Antarctica has lost almost 3 trillion tonnes of ice since 1992

Antarctica has lost almost 3 trillion tonnes of ice since 1992

This does not include other dwindling ice sheets around the globe, including the massive one in Greenland.

De Conto and other researchers projected some worst-case scenarios in their studies to see what happens if the Antarctic ice continues to melt.

The Antarctic ice sheet lost almost 3 trillion metric tons of ice from 1992 to 2017 and tripled its rate of loss over that time for West Antarctica, according to an worldwide collaboration involving some 80 scientists. It is the most complete picture of Antarctic ice sheet change to date - 84 scientists from 44 institutions combined 24 satellite surveys to produce the assessment. In the Amundsen Sea Embayment (named after Roald Amundsen, one of the first explorers to reach the South Pole) warming ocean temperatures have reduced the floating ice shelves which slow the flow of the mighty Pine Island and Thwaites Glaciers, resulting in a rapid acceleration of ice losses.

A single millimeter of global sea level rise is equivalent to 360 billion tonnes of melted ice, or an imaginary enormous ice cube with sides about seven kilometers (4.35 miles) long. The researchers also found that three millimeters of this sea level rise has occurred in the last five years alone. If continental ice sheets lose 100 billion tonnes of mass mean sea level will rise by 0.28 mm.

Most of this ice loss has come from West Antarctica.

The researchers, including those from the University of Leeds in the United Kingdom, reviewed decades of satellite measurements to reveal how and why Antarctica's glaciers, ice shelves, and sea ice are changing. By mapping our measured sea level contribution on top of these projections, we found that our previous assessment of Antarctic sea level contribution, which measured ice loss until 2012, was tracking the IPCC's lowest projection.

According to the study, ice losses from Antarctica are causing sea levels to rise faster today than at any time in the past 25 years.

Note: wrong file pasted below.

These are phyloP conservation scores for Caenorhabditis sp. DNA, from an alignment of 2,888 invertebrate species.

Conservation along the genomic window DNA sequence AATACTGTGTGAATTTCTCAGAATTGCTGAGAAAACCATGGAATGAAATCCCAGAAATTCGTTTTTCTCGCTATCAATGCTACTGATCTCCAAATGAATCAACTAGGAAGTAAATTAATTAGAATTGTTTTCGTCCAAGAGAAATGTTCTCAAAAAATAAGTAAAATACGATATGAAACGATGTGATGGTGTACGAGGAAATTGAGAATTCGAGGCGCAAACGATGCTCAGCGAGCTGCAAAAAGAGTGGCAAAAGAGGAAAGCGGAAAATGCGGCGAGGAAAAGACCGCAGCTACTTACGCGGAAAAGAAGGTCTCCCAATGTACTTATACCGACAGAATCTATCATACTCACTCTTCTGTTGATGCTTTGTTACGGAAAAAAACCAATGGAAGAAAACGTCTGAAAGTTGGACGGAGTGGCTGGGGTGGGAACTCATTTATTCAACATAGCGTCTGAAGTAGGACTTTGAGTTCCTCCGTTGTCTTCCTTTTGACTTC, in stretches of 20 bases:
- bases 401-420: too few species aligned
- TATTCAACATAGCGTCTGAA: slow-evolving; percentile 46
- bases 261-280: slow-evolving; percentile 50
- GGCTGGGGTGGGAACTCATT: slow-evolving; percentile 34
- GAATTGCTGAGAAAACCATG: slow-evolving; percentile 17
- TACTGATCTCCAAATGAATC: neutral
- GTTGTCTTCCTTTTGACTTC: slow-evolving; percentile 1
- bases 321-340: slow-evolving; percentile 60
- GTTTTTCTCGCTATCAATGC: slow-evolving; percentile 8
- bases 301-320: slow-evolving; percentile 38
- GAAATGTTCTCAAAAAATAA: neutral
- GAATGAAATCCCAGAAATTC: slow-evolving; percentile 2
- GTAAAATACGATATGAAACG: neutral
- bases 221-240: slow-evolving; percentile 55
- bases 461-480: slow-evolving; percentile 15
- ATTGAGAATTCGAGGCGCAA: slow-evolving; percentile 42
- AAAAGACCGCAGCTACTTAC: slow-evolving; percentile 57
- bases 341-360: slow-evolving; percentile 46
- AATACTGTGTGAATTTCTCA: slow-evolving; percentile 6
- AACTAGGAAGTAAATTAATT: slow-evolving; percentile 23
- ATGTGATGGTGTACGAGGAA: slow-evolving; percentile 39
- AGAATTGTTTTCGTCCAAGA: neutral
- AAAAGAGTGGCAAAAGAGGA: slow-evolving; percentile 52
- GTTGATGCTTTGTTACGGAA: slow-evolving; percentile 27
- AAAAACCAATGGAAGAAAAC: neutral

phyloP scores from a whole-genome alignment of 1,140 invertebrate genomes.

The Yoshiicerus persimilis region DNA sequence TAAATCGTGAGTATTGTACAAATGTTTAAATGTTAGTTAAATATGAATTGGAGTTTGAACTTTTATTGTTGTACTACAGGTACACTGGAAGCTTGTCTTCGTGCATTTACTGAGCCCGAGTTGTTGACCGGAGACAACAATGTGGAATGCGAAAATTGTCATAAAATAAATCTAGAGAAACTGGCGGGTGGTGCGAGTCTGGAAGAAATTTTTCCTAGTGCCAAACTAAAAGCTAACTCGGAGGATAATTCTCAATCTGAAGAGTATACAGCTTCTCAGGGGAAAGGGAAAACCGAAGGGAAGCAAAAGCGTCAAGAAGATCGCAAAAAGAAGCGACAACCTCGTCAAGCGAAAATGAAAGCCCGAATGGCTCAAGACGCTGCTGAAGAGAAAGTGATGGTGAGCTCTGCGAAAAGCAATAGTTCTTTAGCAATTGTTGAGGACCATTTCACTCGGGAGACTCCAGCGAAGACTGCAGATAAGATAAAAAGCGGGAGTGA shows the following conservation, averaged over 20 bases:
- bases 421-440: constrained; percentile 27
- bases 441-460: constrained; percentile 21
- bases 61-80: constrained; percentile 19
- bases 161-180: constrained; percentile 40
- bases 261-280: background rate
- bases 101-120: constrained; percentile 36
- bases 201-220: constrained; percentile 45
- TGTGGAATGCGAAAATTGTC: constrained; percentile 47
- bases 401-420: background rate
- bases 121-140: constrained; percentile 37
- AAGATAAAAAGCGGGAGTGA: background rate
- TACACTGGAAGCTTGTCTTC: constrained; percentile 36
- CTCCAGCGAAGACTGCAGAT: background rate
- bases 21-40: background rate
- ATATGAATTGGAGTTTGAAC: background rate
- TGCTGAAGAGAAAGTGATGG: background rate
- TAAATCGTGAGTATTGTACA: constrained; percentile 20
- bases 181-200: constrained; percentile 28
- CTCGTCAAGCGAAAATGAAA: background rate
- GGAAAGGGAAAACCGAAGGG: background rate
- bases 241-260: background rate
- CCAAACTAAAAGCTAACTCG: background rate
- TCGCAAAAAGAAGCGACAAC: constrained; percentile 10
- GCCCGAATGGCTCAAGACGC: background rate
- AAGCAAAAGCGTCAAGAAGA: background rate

Rising sea levels are a particular concern to areas of high population density in coastal areas, where sea levels play a role in flooding and shoreline erosion.

Hamish Pritchard summer clouds swirl around the Staccato Peaks of Alexander Island off the Antarctic Peninsula. In a study released Wednesday

According to two new studies, the ice in Antarctica is melting at record levels, and the subsequent sea rises can have catastrophic consequences for cities around the world. The melting ice and warming waters have all been primarily driven by human emissions of greenhouse gases.

"If you're close to the ice sheet that's losing mass you don't really feel the effects as much".

In time, this flexing weakens the cracks and fractures already existing in Antarctica's ice shelves, causing them to break up and splinter, calving off in detached pieces.

Looking closer, the rapid, recent changes are nearly entirely driven by the West Antarctic ice sheet, which scientists have long viewed as an Achilles' heel.

"The datasets from IMBIE are extremely valuable for the ice sheet modeling community", said study co-author Sophie Nowicki of NASA's Goddard Space Flight Center in Greenbelt, Maryland.

The Atlantic noted this week that millions of people on the U.S. East Coast could be displaced from their homes by the end of the century because of melting in parts of western Antarctica ― which scientists have identified as being the source of most of the recent melting.

Coastal flooding during storms at high tides will be more damaging and a threat to cities, from NY to Shanghai as well as low-lying nations from the Pacific Ocean to the Netherlands.


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